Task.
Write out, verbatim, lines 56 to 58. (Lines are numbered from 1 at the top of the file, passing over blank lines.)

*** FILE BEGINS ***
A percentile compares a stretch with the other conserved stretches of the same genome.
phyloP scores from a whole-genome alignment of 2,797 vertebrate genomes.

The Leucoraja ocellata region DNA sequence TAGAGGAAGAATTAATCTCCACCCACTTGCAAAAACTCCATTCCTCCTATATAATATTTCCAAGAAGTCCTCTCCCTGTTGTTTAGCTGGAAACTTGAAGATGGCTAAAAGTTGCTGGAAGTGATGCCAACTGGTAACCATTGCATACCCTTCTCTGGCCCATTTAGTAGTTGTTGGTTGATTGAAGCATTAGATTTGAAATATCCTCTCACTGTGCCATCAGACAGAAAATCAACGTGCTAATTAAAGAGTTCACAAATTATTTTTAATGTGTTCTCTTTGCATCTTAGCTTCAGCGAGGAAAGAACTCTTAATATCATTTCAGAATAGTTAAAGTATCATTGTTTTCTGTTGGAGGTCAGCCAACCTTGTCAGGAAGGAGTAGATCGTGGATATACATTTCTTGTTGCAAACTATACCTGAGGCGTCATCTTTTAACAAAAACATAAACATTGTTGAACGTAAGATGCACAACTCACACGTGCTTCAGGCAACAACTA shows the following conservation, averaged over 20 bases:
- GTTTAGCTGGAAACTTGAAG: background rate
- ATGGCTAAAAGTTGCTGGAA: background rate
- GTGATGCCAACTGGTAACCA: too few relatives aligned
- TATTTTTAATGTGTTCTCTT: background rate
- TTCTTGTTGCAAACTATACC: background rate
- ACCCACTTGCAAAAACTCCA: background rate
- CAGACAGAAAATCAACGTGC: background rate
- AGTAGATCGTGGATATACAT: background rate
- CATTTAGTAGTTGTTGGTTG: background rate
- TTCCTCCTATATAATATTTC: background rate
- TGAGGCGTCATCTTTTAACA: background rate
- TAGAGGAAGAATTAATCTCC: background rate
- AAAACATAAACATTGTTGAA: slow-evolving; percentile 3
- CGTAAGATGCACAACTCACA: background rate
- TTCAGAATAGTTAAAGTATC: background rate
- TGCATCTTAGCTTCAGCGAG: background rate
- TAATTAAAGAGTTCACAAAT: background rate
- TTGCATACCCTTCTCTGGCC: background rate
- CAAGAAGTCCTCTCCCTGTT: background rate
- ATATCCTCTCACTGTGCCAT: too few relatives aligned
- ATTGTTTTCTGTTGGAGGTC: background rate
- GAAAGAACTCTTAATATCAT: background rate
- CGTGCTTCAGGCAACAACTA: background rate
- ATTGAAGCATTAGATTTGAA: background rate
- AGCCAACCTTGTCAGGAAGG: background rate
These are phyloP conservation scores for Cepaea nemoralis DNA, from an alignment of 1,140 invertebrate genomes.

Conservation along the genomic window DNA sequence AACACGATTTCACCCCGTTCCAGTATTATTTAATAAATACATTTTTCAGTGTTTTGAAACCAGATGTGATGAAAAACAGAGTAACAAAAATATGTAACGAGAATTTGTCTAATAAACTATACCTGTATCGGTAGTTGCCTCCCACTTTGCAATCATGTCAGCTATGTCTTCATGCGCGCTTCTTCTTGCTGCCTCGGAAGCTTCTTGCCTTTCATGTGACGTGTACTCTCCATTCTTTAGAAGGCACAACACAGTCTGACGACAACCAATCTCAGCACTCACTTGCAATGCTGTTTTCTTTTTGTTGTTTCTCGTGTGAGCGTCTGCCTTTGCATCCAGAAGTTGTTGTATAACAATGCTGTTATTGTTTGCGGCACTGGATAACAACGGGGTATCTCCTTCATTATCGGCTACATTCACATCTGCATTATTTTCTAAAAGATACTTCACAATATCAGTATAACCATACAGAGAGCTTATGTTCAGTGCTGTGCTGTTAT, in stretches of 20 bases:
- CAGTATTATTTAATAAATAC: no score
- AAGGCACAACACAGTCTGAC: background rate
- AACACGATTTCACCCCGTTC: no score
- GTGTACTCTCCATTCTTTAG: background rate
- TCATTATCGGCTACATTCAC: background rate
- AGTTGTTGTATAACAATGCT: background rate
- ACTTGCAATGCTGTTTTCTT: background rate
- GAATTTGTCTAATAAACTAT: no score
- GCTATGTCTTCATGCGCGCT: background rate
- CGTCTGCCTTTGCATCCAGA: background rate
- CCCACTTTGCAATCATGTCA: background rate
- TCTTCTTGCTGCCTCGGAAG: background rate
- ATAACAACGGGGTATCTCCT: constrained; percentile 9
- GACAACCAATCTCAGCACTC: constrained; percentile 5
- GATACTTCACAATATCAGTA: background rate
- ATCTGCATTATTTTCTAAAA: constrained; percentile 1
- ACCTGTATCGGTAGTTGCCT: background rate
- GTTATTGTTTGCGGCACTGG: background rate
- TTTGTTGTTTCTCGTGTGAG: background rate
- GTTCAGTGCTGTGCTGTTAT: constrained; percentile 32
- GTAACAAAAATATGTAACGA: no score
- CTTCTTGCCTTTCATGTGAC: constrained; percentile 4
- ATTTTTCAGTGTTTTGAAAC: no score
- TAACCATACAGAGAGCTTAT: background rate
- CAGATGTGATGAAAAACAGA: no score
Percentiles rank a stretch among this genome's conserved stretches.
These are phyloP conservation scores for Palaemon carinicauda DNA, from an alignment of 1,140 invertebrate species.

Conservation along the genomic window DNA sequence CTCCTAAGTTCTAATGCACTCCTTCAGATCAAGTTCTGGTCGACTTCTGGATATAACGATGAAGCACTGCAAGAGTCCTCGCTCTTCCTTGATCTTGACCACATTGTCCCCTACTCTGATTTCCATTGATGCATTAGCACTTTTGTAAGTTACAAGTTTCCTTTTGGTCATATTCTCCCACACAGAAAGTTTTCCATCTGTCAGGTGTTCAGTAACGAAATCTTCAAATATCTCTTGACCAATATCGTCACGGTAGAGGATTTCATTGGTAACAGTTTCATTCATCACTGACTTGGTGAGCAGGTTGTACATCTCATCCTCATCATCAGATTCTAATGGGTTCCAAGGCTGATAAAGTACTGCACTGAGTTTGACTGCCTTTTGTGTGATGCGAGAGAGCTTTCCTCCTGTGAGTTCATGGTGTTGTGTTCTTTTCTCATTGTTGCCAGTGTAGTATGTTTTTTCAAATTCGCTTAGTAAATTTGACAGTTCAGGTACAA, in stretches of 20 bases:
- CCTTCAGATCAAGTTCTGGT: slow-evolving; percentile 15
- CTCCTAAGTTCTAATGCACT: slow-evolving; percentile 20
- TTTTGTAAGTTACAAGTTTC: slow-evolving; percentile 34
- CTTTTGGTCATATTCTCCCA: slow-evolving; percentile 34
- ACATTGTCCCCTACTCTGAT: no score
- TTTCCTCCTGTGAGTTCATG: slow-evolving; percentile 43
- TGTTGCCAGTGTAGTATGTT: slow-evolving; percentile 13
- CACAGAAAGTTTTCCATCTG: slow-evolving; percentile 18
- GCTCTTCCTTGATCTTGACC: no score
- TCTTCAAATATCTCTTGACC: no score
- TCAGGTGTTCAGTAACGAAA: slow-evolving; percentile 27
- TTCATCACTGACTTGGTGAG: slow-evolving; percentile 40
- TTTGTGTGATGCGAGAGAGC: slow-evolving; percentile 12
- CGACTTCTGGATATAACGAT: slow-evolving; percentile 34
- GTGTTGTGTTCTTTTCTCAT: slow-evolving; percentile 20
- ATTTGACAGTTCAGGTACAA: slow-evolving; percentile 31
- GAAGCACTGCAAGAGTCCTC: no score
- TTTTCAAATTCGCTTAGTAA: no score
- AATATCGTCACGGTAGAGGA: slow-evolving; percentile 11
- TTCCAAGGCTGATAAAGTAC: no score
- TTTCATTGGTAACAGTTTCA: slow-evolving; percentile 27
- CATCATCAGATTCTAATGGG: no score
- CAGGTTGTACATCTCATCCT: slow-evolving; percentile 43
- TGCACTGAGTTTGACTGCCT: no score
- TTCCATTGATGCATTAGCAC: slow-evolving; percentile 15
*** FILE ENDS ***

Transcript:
Percentiles rank a stretch among this genome's conserved stretches.
These are phyloP conservation scores for Palaemon carinicauda DNA, from an alignment of 1,140 invertebrate species.

Conservation along the genomic window DNA sequence CTCCTAAGTTCTAATGCACTCCTTCAGATCAAGTTCTGGTCGACTTCTGGATATAACGATGAAGCACTGCAAGAGTCCTCGCTCTTCCTTGATCTTGACCACATTGTCCCCTACTCTGATTTCCATTGATGCATTAGCACTTTTGTAAGTTACAAGTTTCCTTTTGGTCATATTCTCCCACACAGAAAGTTTTCCATCTGTCAGGTGTTCAGTAACGAAATCTTCAAATATCTCTTGACCAATATCGTCACGGTAGAGGATTTCATTGGTAACAGTTTCATTCATCACTGACTTGGTGAGCAGGTTGTACATCTCATCCTCATCATCAGATTCTAATGGGTTCCAAGGCTGATAAAGTACTGCACTGAGTTTGACTGCCTTTTGTGTGATGCGAGAGAGCTTTCCTCCTGTGAGTTCATGGTGTTGTGTTCTTTTCTCATTGTTGCCAGTGTAGTATGTTTTTTCAAATTCGCTTAGTAAATTTGACAGTTCAGGTACAA, in stretches of 20 bases: